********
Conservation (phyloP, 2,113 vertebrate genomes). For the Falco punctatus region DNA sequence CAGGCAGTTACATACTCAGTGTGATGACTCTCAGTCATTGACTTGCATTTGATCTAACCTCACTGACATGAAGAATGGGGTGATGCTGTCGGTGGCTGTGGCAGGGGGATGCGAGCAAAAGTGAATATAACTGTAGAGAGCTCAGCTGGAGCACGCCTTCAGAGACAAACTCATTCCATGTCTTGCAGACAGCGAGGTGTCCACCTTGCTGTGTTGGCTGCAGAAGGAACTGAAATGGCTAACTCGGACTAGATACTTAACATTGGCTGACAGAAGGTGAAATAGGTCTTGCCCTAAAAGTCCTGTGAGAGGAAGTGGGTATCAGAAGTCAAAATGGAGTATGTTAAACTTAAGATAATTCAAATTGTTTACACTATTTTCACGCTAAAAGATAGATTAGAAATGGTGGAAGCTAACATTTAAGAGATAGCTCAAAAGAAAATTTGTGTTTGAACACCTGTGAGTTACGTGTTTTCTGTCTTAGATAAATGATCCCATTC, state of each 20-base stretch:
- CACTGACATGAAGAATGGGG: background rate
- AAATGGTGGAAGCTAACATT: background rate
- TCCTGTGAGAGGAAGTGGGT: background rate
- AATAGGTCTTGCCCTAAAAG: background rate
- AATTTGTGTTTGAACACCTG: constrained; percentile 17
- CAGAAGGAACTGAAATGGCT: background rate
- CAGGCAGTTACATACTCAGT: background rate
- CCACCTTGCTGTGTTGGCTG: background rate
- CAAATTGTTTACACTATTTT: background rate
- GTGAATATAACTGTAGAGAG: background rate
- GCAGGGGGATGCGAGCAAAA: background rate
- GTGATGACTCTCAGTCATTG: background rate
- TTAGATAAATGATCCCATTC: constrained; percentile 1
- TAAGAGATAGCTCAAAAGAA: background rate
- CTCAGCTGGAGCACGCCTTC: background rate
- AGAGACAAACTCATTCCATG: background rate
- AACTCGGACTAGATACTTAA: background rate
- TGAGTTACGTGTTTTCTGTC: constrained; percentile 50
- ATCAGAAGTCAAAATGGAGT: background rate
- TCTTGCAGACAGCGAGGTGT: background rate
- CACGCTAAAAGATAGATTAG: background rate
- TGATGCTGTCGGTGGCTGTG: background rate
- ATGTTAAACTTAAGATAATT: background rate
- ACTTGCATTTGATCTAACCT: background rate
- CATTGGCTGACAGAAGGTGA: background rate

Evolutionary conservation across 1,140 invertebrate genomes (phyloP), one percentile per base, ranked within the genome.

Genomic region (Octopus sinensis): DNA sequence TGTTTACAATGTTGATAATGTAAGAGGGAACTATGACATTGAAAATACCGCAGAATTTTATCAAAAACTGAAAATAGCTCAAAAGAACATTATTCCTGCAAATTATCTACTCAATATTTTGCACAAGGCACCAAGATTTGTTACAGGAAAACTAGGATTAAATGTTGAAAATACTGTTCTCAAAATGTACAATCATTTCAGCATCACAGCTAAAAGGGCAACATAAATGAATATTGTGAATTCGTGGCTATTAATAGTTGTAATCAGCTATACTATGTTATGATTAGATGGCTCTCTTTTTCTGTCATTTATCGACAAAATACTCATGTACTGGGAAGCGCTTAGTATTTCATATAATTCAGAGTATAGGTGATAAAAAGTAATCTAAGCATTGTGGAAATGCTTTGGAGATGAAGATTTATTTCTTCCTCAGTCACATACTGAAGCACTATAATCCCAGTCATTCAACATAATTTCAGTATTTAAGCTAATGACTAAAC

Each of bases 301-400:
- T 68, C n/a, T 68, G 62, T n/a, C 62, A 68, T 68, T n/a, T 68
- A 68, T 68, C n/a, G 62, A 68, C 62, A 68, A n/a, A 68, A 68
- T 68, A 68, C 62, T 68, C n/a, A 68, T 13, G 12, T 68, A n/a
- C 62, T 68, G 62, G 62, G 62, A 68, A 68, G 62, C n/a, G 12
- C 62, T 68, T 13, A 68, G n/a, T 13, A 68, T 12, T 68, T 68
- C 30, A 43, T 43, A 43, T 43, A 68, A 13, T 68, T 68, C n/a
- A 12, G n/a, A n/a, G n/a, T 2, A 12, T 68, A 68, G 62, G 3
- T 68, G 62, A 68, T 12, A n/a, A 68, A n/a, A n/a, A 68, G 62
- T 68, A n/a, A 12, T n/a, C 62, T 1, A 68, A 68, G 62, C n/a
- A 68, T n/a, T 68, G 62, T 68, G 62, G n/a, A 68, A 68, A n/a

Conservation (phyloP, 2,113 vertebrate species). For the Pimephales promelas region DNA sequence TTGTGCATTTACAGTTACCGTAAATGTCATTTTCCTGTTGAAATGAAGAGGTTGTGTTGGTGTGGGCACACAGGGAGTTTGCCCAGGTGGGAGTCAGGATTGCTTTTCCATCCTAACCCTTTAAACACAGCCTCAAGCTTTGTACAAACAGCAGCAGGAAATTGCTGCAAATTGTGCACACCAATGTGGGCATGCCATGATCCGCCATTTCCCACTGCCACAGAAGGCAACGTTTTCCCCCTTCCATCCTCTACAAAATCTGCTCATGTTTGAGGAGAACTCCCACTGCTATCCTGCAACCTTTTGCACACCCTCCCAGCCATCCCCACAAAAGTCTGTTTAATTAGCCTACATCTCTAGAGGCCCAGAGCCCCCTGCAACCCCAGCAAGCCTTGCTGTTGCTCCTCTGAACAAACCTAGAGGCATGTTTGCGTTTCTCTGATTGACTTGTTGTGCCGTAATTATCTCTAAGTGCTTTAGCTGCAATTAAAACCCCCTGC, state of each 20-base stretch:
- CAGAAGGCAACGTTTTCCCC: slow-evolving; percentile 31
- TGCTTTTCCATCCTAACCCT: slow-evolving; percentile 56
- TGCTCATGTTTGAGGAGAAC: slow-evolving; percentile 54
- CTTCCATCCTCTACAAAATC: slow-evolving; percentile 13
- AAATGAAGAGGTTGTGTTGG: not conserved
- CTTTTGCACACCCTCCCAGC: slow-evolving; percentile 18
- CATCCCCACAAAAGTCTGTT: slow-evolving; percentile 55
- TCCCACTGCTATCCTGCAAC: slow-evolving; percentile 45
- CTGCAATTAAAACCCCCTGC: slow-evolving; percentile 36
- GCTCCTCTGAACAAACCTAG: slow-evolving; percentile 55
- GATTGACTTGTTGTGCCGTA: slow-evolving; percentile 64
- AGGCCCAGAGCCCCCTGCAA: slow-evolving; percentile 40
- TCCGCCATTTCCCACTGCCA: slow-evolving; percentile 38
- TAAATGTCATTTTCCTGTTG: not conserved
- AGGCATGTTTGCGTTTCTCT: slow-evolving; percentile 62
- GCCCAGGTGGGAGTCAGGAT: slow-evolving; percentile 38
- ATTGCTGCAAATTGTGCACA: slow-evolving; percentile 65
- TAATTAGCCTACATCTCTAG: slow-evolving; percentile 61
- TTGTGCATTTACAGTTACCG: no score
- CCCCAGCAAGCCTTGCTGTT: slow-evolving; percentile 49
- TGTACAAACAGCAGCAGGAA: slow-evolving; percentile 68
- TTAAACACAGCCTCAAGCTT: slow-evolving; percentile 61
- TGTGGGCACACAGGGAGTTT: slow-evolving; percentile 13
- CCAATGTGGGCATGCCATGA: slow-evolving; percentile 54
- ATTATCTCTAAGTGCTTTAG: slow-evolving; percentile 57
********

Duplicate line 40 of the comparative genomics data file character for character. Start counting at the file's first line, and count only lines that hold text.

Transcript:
Conservation (phyloP, 2,113 vertebrate species). For the Pimephales promelas region DNA sequence TTGTGCATTTACAGTTACCGTAAATGTCATTTTCCTGTTGAAATGAAGAGGTTGTGTTGGTGTGGGCACACAGGGAGTTTGCCCAGGTGGGAGTCAGGATTGCTTTTCCATCCTAACCCTTTAAACACAGCCTCAAGCTTTGTACAAACAGCAGCAGGAAATTGCTGCAAATTGTGCACACCAATGTGGGCATGCCATGATCCGCCATTTCCCACTGCCACAGAAGGCAACGTTTTCCCCCTTCCATCCTCTACAAAATCTGCTCATGTTTGAGGAGAACTCCCACTGCTATCCTGCAACCTTTTGCACACCCTCCCAGCCATCCCCACAAAAGTCTGTTTAATTAGCCTACATCTCTAGAGGCCCAGAGCCCCCTGCAACCCCAGCAAGCCTTGCTGTTGCTCCTCTGAACAAACCTAGAGGCATGTTTGCGTTTCTCTGATTGACTTGTTGTGCCGTAATTATCTCTAAGTGCTTTAGCTGCAATTAAAACCCCCTGC, state of each 20-base stretch: